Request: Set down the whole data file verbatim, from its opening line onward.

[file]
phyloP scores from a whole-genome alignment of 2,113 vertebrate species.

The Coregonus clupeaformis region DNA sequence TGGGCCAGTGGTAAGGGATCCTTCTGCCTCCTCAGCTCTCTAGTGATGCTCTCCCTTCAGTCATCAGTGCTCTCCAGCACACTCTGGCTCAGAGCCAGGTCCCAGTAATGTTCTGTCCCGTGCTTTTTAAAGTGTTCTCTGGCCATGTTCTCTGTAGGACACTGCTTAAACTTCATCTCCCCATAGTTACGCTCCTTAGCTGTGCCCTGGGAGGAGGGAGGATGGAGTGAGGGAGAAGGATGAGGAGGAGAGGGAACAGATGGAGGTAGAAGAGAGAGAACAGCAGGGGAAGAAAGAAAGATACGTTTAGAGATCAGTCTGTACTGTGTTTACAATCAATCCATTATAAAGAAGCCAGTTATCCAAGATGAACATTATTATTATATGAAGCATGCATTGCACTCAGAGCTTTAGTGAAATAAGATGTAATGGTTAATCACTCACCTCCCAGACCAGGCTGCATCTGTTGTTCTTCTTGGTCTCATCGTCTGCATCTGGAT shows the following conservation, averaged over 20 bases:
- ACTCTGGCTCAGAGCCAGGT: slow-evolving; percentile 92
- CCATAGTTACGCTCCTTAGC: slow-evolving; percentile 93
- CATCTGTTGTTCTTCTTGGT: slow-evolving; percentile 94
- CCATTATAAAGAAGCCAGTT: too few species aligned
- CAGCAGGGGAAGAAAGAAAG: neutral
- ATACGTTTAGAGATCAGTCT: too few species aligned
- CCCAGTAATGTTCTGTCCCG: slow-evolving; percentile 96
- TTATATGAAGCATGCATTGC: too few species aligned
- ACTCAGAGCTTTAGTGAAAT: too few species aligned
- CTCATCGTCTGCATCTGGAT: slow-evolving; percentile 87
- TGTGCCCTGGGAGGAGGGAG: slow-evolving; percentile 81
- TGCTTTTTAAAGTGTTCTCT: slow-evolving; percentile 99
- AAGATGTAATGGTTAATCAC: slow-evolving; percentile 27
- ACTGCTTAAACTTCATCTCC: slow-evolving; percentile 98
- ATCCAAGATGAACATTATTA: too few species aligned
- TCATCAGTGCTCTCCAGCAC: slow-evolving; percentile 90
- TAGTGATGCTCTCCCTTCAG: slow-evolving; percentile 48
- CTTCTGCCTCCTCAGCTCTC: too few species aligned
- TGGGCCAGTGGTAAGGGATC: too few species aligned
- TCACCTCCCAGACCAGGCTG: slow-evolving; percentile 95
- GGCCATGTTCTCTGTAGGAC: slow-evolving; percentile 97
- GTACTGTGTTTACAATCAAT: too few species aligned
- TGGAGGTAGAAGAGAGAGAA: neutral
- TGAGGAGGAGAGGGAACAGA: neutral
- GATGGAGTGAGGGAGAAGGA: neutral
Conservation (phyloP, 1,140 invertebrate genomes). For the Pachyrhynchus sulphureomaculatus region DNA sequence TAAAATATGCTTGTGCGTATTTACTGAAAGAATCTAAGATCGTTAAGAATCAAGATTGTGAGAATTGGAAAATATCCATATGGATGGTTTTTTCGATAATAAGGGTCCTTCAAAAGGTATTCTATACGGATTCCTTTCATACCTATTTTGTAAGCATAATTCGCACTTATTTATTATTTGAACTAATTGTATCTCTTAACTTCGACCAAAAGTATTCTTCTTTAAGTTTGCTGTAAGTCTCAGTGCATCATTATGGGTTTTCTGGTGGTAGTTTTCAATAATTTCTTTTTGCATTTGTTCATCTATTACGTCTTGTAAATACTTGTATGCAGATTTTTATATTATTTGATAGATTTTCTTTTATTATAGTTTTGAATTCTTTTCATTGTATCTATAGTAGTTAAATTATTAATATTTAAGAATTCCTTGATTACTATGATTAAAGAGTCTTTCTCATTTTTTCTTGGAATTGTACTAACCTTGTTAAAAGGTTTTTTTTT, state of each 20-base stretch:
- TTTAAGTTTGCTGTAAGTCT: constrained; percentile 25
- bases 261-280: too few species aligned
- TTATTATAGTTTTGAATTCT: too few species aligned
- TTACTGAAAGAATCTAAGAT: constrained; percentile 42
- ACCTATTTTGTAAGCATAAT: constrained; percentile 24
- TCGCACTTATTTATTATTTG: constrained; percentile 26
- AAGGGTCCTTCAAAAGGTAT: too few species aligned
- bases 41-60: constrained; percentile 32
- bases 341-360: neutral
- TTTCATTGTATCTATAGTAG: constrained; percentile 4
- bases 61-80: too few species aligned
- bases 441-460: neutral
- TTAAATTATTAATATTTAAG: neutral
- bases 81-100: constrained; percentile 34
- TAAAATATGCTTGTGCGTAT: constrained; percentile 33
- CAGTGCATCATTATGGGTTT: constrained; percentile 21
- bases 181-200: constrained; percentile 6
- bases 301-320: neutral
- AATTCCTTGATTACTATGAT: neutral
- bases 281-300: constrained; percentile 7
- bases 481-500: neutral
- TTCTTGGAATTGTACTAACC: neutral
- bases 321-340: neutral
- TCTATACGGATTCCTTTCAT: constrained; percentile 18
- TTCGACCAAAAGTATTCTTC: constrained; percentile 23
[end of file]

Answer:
phyloP scores from a whole-genome alignment of 2,113 vertebrate species.

The Coregonus clupeaformis region DNA sequence TGGGCCAGTGGTAAGGGATCCTTCTGCCTCCTCAGCTCTCTAGTGATGCTCTCCCTTCAGTCATCAGTGCTCTCCAGCACACTCTGGCTCAGAGCCAGGTCCCAGTAATGTTCTGTCCCGTGCTTTTTAAAGTGTTCTCTGGCCATGTTCTCTGTAGGACACTGCTTAAACTTCATCTCCCCATAGTTACGCTCCTTAGCTGTGCCCTGGGAGGAGGGAGGATGGAGTGAGGGAGAAGGATGAGGAGGAGAGGGAACAGATGGAGGTAGAAGAGAGAGAACAGCAGGGGAAGAAAGAAAGATACGTTTAGAGATCAGTCTGTACTGTGTTTACAATCAATCCATTATAAAGAAGCCAGTTATCCAAGATGAACATTATTATTATATGAAGCATGCATTGCACTCAGAGCTTTAGTGAAATAAGATGTAATGGTTAATCACTCACCTCCCAGACCAGGCTGCATCTGTTGTTCTTCTTGGTCTCATCGTCTGCATCTGGAT shows the following conservation, averaged over 20 bases:
- ACTCTGGCTCAGAGCCAGGT: slow-evolving; percentile 92
- CCATAGTTACGCTCCTTAGC: slow-evolving; percentile 93
- CATCTGTTGTTCTTCTTGGT: slow-evolving; percentile 94
- CCATTATAAAGAAGCCAGTT: too few species aligned
- CAGCAGGGGAAGAAAGAAAG: neutral
- ATACGTTTAGAGATCAGTCT: too few species aligned
- CCCAGTAATGTTCTGTCCCG: slow-evolving; percentile 96
- TTATATGAAGCATGCATTGC: too few species aligned
- ACTCAGAGCTTTAGTGAAAT: too few species aligned
- CTCATCGTCTGCATCTGGAT: slow-evolving; percentile 87
- TGTGCCCTGGGAGGAGGGAG: slow-evolving; percentile 81
- TGCTTTTTAAAGTGTTCTCT: slow-evolving; percentile 99
- AAGATGTAATGGTTAATCAC: slow-evolving; percentile 27
- ACTGCTTAAACTTCATCTCC: slow-evolving; percentile 98
- ATCCAAGATGAACATTATTA: too few species aligned
- TCATCAGTGCTCTCCAGCAC: slow-evolving; percentile 90
- TAGTGATGCTCTCCCTTCAG: slow-evolving; percentile 48
- CTTCTGCCTCCTCAGCTCTC: too few species aligned
- TGGGCCAGTGGTAAGGGATC: too few species aligned
- TCACCTCCCAGACCAGGCTG: slow-evolving; percentile 95
- GGCCATGTTCTCTGTAGGAC: slow-evolving; percentile 97
- GTACTGTGTTTACAATCAAT: too few species aligned
- TGGAGGTAGAAGAGAGAGAA: neutral
- TGAGGAGGAGAGGGAACAGA: neutral
- GATGGAGTGAGGGAGAAGGA: neutral
Conservation (phyloP, 1,140 invertebrate genomes). For the Pachyrhynchus sulphureomaculatus region DNA sequence TAAAATATGCTTGTGCGTATTTACTGAAAGAATCTAAGATCGTTAAGAATCAAGATTGTGAGAATTGGAAAATATCCATATGGATGGTTTTTTCGATAATAAGGGTCCTTCAAAAGGTATTCTATACGGATTCCTTTCATACCTATTTTGTAAGCATAATTCGCACTTATTTATTATTTGAACTAATTGTATCTCTTAACTTCGACCAAAAGTATTCTTCTTTAAGTTTGCTGTAAGTCTCAGTGCATCATTATGGGTTTTCTGGTGGTAGTTTTCAATAATTTCTTTTTGCATTTGTTCATCTATTACGTCTTGTAAATACTTGTATGCAGATTTTTATATTATTTGATAGATTTTCTTTTATTATAGTTTTGAATTCTTTTCATTGTATCTATAGTAGTTAAATTATTAATATTTAAGAATTCCTTGATTACTATGATTAAAGAGTCTTTCTCATTTTTTCTTGGAATTGTACTAACCTTGTTAAAAGGTTTTTTTTT, state of each 20-base stretch:
- TTTAAGTTTGCTGTAAGTCT: constrained; percentile 25
- bases 261-280: too few species aligned
- TTATTATAGTTTTGAATTCT: too few species aligned
- TTACTGAAAGAATCTAAGAT: constrained; percentile 42
- ACCTATTTTGTAAGCATAAT: constrained; percentile 24
- TCGCACTTATTTATTATTTG: constrained; percentile 26
- AAGGGTCCTTCAAAAGGTAT: too few species aligned
- bases 41-60: constrained; percentile 32
- bases 341-360: neutral
- TTTCATTGTATCTATAGTAG: constrained; percentile 4
- bases 61-80: too few species aligned
- bases 441-460: neutral
- TTAAATTATTAATATTTAAG: neutral
- bases 81-100: constrained; percentile 34
- TAAAATATGCTTGTGCGTAT: constrained; percentile 33
- CAGTGCATCATTATGGGTTT: constrained; percentile 21
- bases 181-200: constrained; percentile 6
- bases 301-320: neutral
- AATTCCTTGATTACTATGAT: neutral
- bases 281-300: constrained; percentile 7
- bases 481-500: neutral
- TTCTTGGAATTGTACTAACC: neutral
- bases 321-340: neutral
- TCTATACGGATTCCTTTCAT: constrained; percentile 18
- TTCGACCAAAAGTATTCTTC: constrained; percentile 23